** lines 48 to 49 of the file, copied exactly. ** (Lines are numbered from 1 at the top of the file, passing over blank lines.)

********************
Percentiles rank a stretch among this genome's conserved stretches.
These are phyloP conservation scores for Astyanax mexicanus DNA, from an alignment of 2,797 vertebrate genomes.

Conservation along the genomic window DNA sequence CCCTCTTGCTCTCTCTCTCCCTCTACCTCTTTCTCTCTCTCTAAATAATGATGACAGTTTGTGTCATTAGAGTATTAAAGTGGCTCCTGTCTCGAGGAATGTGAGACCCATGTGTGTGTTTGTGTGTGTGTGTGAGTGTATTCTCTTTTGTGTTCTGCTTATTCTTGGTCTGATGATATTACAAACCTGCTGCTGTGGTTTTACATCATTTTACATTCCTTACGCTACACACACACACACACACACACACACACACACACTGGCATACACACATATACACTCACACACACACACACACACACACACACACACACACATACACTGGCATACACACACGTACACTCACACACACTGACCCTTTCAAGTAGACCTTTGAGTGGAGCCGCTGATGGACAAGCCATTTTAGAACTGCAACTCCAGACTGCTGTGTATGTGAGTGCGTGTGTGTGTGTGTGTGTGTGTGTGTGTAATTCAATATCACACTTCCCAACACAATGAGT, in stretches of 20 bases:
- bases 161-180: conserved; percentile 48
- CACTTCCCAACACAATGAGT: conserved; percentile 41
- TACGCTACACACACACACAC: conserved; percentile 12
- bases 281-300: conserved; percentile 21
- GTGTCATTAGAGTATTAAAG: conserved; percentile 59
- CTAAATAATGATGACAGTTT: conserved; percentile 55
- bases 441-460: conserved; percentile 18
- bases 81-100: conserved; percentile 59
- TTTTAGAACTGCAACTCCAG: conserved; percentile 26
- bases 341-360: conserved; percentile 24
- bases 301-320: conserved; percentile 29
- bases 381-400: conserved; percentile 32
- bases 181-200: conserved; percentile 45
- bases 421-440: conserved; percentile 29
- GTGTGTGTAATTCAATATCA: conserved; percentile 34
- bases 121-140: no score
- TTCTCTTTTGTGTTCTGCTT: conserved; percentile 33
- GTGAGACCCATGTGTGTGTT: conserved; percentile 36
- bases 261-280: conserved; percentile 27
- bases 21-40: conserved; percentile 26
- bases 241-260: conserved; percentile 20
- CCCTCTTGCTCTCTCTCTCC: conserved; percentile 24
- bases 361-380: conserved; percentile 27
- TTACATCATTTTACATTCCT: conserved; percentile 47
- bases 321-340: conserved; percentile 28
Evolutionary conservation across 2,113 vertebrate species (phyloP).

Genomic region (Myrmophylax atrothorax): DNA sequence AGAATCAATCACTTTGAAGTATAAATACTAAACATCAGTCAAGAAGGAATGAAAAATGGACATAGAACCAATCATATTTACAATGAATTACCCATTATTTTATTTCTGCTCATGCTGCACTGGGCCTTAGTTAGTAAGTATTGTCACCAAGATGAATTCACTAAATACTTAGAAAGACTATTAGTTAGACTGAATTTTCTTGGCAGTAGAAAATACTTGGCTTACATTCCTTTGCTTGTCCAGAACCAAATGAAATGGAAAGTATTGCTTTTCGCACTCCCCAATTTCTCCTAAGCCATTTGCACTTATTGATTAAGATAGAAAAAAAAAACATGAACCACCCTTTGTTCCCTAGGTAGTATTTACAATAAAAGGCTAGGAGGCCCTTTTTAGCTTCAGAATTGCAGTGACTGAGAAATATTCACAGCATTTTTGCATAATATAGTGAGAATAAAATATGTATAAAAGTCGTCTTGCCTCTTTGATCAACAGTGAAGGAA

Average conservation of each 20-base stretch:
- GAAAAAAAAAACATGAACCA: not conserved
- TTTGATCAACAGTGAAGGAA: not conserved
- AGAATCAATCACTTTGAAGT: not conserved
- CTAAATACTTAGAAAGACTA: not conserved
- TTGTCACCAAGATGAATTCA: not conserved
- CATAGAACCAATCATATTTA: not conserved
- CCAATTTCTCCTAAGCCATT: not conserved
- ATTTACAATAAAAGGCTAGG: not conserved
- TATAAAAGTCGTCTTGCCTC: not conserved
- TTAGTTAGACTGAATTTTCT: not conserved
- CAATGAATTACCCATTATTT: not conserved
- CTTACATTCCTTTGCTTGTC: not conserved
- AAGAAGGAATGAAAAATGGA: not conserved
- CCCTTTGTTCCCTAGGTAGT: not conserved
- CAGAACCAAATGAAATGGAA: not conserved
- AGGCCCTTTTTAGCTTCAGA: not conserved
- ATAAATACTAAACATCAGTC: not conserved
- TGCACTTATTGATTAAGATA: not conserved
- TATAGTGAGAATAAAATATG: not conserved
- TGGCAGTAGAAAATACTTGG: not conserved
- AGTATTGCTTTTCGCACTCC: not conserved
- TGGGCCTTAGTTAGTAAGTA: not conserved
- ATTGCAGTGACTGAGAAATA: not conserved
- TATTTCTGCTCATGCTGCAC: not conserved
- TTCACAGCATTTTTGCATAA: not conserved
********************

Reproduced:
- ATAAATACTAAACATCAGTC: not conserved
- TGCACTTATTGATTAAGATA: not conserved